SadieMartinPaul's avatar

Your “fault”? I’d say that it’s your privilege to have such a loving, affectionate animal companion.

OpryLeigh's avatar

This has nothing to do with dominance (a very outdated theory when it comes to our domestic dogs) and everything to do with comfort and wanting to be close to you. As @longgone said, if you really don’t want the dog on the bed then try crate training. Make the crate a positive place to be and not somewhere she goes as a punishment for unwanted behaviour and gradually you will find she is comfortable and happy there. There’s no harm in giving her a stuffed kong (I use corned beef in my dog’s Kongs personally but squeezy cheese or certain sandwich pastes also work well) when she goes down for the night to help settle her as licking is very therapeutic for dogs.

ZEPHYRA's avatar

@Leanne1986, don’t get me wrong, I adore the angelic little soul, just that the bed is a bit small and she stretches/spreads out leaving me uncomfortable. I already have sleep issues, neck pain etc and the hours I sleep become uncomfortable. NOT a question of not loving her, question of lack of space at the moment. I agree with you, I don’t want to punish the sweet creature, just get her to give me a break now and again. I will go with your suggestions, I don’t want to hurt its feelings, I just want a normal night’s sleep once in a while!

OpryLeigh's avatar

I completely understand and don’t think anyone who chooses not to share the bed with their dog doesn’t love them. If you are consistent then separate sleeping should become part of the norm and won’t affect your relationship. If your dog really struggles with separation anxiety I would recommend seeing a behaviourist who can suggest ways to help your dog settle during the times she can’t be with you.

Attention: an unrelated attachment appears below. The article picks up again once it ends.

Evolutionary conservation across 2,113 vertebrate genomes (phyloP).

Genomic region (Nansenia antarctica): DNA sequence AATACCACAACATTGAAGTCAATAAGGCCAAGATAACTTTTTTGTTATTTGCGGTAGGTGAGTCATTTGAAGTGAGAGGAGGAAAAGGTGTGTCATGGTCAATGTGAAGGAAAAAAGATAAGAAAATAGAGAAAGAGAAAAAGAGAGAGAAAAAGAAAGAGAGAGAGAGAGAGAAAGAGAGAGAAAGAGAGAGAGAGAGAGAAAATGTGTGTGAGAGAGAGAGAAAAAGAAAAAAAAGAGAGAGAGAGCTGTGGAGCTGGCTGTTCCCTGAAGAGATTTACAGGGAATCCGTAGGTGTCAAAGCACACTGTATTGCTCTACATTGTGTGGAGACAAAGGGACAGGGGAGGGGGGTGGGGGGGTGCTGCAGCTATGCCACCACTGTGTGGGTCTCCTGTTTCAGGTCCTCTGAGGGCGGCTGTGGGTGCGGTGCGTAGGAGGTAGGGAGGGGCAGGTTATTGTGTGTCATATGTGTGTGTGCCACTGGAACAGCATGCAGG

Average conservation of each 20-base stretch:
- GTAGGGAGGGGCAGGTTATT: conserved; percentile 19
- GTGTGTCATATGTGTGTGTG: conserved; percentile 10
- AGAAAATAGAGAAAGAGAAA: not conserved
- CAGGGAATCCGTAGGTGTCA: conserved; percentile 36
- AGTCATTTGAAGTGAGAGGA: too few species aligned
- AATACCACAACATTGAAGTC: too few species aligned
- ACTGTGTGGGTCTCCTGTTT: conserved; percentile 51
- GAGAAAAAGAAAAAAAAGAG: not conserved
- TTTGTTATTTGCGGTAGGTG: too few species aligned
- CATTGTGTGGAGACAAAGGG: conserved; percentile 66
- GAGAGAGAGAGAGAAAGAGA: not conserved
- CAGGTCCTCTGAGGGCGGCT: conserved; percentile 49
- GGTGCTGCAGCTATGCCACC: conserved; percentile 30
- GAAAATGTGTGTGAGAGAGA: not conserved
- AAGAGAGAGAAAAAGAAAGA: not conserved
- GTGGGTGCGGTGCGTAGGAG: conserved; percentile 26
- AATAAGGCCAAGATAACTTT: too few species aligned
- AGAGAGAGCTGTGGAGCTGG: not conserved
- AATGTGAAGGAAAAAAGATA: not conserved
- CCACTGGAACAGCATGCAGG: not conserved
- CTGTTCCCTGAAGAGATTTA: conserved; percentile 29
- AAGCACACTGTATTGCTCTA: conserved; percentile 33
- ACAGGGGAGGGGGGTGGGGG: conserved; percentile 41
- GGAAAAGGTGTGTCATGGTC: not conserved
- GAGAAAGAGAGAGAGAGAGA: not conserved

SecondHandStoke's avatar

In every comment I stated that the dog’s viewing this as a territorial matter is merely a possibility.

It’s not likely but it could be the case.

As for @Leanne1986 stating that this cannot be an issue of dominance I beg to differ.

I’ve witnessed the phenomenon first hand, most significantly over years with the pet of a best friend.

I’m in agreement with the advice involving a crate. That is if you lock the door to your bedroom on occasions and spend the night hearing scratches and whining at your door.

It’s key that you make sure the dog views the crate as it’s exclusive sanctuary, not a punishment chamber.

OpryLeigh's avatar

@SecondHandStoke Of course you are perfectly within your rights to disagree but I have studied dogs for years and it is how I make my living so I am not basing this knowledge on the odd dog here and there but the many I work with every day as well as all the recent science that I have to keep up to date with as part of my job. Many of the behaviours that we (myself included in the early years of my career) once thought were a sign of the dog trying to assert dominance actually have nothing to do with that and are most likely down to frustration, boredom, anxiety or lack of manners and boundaries (and it’s the lack of manners that is most commonly perceived as dominance). We are also starting to realise that the dominance theory and asserting our own status as “pack leader” can actually be detrimental to our dog’s behaviour (the alpha roll that Cesar Millan loves so much being an example) and our relationship with them. If you are interested in learning more about this then I recommend this article. I’m not looking to get into a massive heated discussion about this but I do think it is important that anyone who has a pet dog or is giving advice about training etc is aware of how the science is moving forward from the pack and dominance theory days for the sake of the dogs and humans who have to live with them involved.

SadieMartinPaul's avatar

@ZEPHYRA “the bed is a bit small and she stretches/spreads out leaving me uncomfortable…NOT a question of not loving her, question of lack of space at the moment”

You just put a smile on my face, because you could be describing my husband! All the discomfort aside, I won’t be kicking him out of bed anytime soon. Snores, stretches, and all, I’m glad he’s next to me.

SecondHandStoke's avatar

“Literally glued.”

What adhesive was used by your dog?

SadieMartinPaul's avatar

@ZEPHYRA How about a larger bed?